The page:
Emonth2 upgrade problem

The FT232RL data sheet at

says the current consumption is 15mA typical, so 8.4mA is probably? reasonable.

The strange thing is that the Duracell alkaline battery data sheet quoted above says that to discharge a fresh cell to 0.8V in 12 hours, it takes an approximately 200mA constant current load?

Is it worth putting in a fresh set of batteries and see if anything gets warm/hot, as 3.3V x 200mA = 0.66W! The 0.66W has to go somewhere - perhaps the faulty component.

The emonTH2 schematic is at

and the board layout is at

I don’t know if this helps!

One unusual thing I have noticed on the schematic is that there are two regulators to provide +3.3V,
VREG (TOREX XC6206P332MR) provides +3.3V from +5V on the USB connector.
U1 (LTC3525ESC6-3.3) provides +3.3V from the battery.

Both regulators have their +3.3V output connected together. This means that when the emonTH2 is running on batteries using U1, the output of VREG is powered up while the input is not. This is a rather unusual configuration, and I don’t know if it causes any trouble? And vice versa?
The data sheet for VREG is at

and says ABSOLUTE MAXIMUM RATINGS: VOUT = -0.3 to VIN + 0.3 V
but VIN is not connected if the USB connector is not used. The block diagram shows a parasitic diode that will bias up VIN to (3.3V - 0.6V), so perhaps all is OK? I guess plenty of emonTH2s have been sold, so this doesn’t seem to be a major problem, Perhaps @glyn.hudson could comment.

1 Like

Apologies, I need to catch up on this but wont get a chance to dive in today. I do have a number of emonTH2 nodes in my own house all running the latest LowPowerLabs firmware. One seems to have been running for 3 years now, the others started with lower batteries and have had one replacement in that period, a couple now at 1.5 years and counting.

We’re not aware of a wider emonTH2 issue at the moment, plenty being sold as part of the emonHP bundle that are all giving decent lifespans as far as Im aware.

There have been issues with stuck firmware in the past, the LED will be on continuously and that does drain the battery fast. A power cycle or upload of firmware again usually sorts it.

Checking for warm components or the LED stuck on without a periodic dim flash is where I would start…but you have probably covered this in the thread already?

I’ve tried about everything. LED seems ok. It comes on at power up for about 15 seconds and then goes off. Reflashed firmware a couple of times. No visible problems and nothing heating up on the board. My current draws are listed in previous messages. All worked fine for several years and then started eating batteries—last set lasted about one day (see graph below).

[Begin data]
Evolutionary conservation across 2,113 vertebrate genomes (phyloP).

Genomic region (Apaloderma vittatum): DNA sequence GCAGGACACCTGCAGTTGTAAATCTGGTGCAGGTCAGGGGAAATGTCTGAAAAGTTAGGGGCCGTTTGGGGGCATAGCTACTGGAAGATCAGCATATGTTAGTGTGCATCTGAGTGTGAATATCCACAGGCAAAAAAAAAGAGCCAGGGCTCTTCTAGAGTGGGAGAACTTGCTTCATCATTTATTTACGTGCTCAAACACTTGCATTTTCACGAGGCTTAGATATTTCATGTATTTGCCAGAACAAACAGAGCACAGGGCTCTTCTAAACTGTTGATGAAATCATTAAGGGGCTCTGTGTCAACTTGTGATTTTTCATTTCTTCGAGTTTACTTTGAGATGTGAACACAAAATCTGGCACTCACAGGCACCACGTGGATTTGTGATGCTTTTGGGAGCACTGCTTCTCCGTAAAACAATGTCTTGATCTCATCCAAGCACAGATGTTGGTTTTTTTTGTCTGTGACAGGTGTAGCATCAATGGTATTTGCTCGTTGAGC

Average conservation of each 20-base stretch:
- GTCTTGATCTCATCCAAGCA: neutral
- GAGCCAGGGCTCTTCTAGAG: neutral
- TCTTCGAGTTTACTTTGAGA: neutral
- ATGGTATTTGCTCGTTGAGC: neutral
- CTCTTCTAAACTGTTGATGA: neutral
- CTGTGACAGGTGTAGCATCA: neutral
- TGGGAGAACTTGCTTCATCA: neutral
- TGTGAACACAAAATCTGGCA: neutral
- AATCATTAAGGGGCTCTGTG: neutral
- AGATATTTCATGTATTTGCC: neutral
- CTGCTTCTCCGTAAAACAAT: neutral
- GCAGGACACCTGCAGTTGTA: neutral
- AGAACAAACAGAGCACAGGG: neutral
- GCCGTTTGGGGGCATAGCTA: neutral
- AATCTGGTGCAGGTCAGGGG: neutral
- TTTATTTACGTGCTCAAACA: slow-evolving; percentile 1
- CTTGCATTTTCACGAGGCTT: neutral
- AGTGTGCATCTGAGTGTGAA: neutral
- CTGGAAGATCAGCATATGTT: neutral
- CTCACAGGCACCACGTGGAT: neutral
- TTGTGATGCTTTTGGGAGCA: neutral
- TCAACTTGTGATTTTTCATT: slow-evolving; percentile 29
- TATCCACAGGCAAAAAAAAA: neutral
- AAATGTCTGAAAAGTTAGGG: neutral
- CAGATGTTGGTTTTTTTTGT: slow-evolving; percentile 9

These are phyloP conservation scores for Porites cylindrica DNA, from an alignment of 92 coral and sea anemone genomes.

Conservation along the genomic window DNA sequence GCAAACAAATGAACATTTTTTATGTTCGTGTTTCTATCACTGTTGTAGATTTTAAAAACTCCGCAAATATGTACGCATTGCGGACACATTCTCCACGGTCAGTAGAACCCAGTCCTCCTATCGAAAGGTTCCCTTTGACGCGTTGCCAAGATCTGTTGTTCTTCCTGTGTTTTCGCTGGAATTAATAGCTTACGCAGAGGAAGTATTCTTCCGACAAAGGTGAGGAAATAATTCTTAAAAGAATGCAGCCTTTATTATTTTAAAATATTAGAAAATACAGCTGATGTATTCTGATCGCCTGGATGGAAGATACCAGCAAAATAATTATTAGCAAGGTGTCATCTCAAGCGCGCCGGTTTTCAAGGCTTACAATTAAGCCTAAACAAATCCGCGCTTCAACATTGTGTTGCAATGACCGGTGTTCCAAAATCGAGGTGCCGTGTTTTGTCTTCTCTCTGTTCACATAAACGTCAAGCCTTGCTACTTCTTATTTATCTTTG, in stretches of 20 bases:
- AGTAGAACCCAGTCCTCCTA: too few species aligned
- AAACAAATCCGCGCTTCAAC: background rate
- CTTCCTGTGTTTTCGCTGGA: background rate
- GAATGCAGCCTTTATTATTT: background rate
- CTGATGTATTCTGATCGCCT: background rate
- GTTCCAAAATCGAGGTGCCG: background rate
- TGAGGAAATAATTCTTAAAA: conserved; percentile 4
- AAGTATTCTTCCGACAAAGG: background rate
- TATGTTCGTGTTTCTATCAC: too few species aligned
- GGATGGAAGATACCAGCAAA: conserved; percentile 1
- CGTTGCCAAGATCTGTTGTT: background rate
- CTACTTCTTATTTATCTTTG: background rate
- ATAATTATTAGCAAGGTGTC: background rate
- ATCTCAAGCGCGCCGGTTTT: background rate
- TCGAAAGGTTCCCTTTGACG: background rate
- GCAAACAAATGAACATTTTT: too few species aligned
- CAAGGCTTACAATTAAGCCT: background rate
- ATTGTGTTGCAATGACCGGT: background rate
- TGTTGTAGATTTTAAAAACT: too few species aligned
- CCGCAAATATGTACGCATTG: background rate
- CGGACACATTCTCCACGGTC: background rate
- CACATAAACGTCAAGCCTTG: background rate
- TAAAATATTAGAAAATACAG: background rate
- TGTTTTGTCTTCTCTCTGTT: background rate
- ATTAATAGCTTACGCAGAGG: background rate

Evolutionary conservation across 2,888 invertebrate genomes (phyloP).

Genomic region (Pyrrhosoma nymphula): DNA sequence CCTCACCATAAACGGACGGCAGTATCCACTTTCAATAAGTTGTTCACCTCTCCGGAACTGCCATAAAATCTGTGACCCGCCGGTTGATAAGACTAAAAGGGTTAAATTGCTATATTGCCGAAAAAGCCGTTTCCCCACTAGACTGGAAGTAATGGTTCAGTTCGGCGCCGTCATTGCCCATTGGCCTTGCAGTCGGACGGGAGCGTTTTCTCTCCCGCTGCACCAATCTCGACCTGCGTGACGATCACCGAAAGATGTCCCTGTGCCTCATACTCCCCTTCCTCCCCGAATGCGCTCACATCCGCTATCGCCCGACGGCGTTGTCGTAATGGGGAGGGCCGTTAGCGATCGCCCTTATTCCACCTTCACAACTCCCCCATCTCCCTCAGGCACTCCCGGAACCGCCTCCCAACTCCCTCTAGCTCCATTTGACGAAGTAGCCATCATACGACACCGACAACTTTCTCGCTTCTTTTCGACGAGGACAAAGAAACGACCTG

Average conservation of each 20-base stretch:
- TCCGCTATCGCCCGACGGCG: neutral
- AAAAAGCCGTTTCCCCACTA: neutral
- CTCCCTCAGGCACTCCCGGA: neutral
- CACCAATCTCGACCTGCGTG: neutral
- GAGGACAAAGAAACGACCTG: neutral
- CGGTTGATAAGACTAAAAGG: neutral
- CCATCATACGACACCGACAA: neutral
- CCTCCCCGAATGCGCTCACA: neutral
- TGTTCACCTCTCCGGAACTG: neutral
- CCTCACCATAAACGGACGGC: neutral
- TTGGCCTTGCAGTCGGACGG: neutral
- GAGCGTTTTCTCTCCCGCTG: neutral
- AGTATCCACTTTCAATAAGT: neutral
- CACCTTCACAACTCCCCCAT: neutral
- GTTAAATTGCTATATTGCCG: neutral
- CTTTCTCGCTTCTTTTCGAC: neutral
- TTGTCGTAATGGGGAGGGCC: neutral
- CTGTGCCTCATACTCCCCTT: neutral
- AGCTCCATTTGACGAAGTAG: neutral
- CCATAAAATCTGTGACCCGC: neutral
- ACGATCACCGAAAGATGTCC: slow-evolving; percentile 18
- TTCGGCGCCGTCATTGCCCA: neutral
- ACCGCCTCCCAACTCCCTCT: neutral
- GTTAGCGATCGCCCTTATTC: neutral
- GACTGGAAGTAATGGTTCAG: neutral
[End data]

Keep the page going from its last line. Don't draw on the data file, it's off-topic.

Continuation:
The software was reloaded early on. The fault persisted.

This has not been mentioned.

@rupert suggested this less than 24 hours ago.

If you want, you can download Eagle CAD and get the .brd and .sch versions of the PCB files (as distinct from the .png images), which might make it easier to view them. (i.e. Clicking the ‘eye’ (Show) icon top left on both files means that clicking on a wire on the schematic will light up the track on the board, and vice-versa.)

I can only suggest some lower level troubleshooting with a DVM and/or an oscilloscope.

Also, when feeling for heat, remember that there are some components underneath the battery holder, including the 3.3V regulators!

Beyond that it’s difficult because you can’t disconnect the 3.3V rail from the individual parts of the circuit without cutting tracks or removing parts!. I don’t know if that’s something you want to get into!

Even then, will it be possible to do anything about it? Unless you have the tools, equipment and skills to rework the p.c.b. and replace parts, I’d suggest the answer is no.

Looking at the 3.3 V tracks, the width varies along the length so it would be necessary to know the width and then measure the voltage at two points a carefully calculated distance apart in order to know the resistance and hence from the voltage drop, the current. And this assumes there’s enough track accessible to give enough voltage to measure, even though you’re not too concerned about accuracy, given that the fault current is orders of magnitude more than the expected current.

If somebody’s never done it before, it’s a big learning curve.

Thanks, everyone, your help is much appreciated. I will end this here as my expertise is limited and I see no possibility of repair. This should in no way be a reflection on OpenEnergy and their products which are excellent. Problems happen, and this is no big deal. If I find an application near a power outlet then I will put the emonTH2 to good use.